By the 1960s, there was a Tehran Nuclear Research Centre equipped with an American-supplied reactor. Despite the Shah's appalling human-rights record, the US continued to help him achieve his nuclear goal. President Gerald Ford in the 1970s even offered to sell him equipment which would allow Iran to extract plutonium from reactor fuel. No concerns about proliferation then. But, like Israel, the old Iran was an ally.
Imagine how such events look to the average Middle Eastern Muslim. Iran under the autocratic Shah is lavished with western assistance, but under an Islamic government, with some element of (albeit curtailed) democracy, it becomes a pariah, not to be trusted with the most modest civilian programme. Meanwhile, Israel has the bomb in defiance of international rules, yet retains the support of America despite the indiscriminate killing of Palestinian civilians, or even western peace activists.
The last time I wrote about the hypocrisy surrounding this issue, I found myself vilified on various strange, neo-conservative websites. The authors edited out all my concerns about Iran's human-rights record in order to portray me as an apologist for the mad mullahs.
But this week's news - about the Trident replacement as well as Iranian developments - simply legitimises the points I made six months ago about western double standards. Of course it is a concern that a country whose leader denies the Holocaust and talks about obliterating Israel could have access to such destructive technology. But until we insist on a completely nuclear-free Middle East, until we curtail our own proliferation of WMD, Mr Ahmadinejad will be able to portray himself as a fearless Muslim David taking on America's nuclear Goliath.
The most glaring aspect of our hypocrisy came this week with the revelations by Seymour Hersh in the New Yorker magazine. Just who is the threat to world peace? Iran, a country without nuclear weapons or America, a country which, according to the Bulletin of Atomic Scientists, has 9960 nuclear warheads. A country which, along with Britain, started the ghastly Iraq war and refuses to rule out a selective strike against Natanz, the location of Iran's uranium-enrichment facility.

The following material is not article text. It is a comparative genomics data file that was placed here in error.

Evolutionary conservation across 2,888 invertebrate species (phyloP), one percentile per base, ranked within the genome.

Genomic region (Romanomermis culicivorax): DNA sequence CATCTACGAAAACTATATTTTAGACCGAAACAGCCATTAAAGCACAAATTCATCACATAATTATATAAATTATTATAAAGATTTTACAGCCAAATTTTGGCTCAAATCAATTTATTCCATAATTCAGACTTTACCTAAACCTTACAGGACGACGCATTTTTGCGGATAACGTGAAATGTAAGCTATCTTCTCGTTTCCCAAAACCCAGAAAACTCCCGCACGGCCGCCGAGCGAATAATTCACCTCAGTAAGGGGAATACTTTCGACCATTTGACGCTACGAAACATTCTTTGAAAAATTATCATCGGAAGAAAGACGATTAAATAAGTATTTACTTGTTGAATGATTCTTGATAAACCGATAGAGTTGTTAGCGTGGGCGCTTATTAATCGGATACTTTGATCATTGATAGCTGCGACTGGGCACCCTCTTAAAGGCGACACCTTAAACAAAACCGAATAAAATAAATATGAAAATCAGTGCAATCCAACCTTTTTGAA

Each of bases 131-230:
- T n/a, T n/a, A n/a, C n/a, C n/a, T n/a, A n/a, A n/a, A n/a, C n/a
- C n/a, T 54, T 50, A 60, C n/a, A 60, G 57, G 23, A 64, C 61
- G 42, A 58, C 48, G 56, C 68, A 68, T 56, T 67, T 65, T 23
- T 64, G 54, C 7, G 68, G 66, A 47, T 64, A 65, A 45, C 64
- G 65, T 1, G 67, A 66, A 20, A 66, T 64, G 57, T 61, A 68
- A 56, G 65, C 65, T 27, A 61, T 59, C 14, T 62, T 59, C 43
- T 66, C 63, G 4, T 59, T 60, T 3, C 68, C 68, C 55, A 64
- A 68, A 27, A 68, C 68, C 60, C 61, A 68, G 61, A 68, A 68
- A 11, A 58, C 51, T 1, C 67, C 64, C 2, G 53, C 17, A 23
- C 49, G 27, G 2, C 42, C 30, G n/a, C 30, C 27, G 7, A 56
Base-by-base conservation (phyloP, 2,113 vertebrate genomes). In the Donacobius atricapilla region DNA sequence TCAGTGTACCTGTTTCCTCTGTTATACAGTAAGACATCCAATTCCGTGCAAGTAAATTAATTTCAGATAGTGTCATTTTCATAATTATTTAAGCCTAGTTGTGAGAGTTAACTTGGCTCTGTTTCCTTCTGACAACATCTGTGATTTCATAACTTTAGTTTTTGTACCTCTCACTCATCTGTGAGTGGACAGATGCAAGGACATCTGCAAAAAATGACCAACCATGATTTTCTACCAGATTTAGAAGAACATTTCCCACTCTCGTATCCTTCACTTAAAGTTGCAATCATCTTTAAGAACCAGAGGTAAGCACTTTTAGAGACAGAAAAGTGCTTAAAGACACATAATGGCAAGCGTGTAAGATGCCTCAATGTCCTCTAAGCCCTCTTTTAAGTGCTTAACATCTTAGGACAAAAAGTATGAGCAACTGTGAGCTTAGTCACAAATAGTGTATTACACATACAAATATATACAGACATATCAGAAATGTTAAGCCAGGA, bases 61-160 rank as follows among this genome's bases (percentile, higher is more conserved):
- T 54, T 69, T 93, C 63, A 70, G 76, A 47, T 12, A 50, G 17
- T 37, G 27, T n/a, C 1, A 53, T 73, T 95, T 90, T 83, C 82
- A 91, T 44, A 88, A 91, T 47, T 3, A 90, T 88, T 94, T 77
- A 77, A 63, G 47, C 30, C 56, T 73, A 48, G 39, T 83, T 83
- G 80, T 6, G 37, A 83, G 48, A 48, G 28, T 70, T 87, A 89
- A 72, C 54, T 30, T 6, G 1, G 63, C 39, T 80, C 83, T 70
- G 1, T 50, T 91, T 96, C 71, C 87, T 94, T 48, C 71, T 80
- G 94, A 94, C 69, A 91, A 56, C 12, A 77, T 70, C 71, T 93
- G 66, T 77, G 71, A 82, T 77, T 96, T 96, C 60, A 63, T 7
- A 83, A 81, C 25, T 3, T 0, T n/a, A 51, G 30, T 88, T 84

The consequences of such a scenario have already been studied carefully and the results are chilling. The Oxford Research Group, which specialises in arms control and non-proliferation issues, warns that a military strike against Iran's nuclear sites "either by the US or Israel, is not an option that should be considered under any circumstances", because it would would kill thousands of people, including nuclear-programme staff and civilians.
This week's New Yorker allegations would lead to an even more sickening outcome. The nuclear missiles which America could use for such a strike would explode near the surface of the ground, blasting contaminated rock and dust across a vast area. It would trigger another lengthy war in the region - something you'd imagine bitter experience would teach us to avoid.
The Oxford report, by Professor Paul Rogers, says Britain could be drawn into the conflict if we allow American B52 bombers to use our bases here, and on the Indian Ocean island of Diego Garcia. Where does all this leave us? According to the London-based International Institute of Strategic Studies, Iran will have enough fissile nuclear material to make a bomb within three years.
Let us say this is on track, despite the country's insistence that it's programme is peaceful. That means we either strike it and risk an escalation of violence worse than currently seen in Iraq. Or we begin to tackle the real nuclear proliferation which Iran wants to emulate.
Neither option is easy. But I know which one I prefer.
Copyright © 2006 Newsquest (Herald & Times) Limited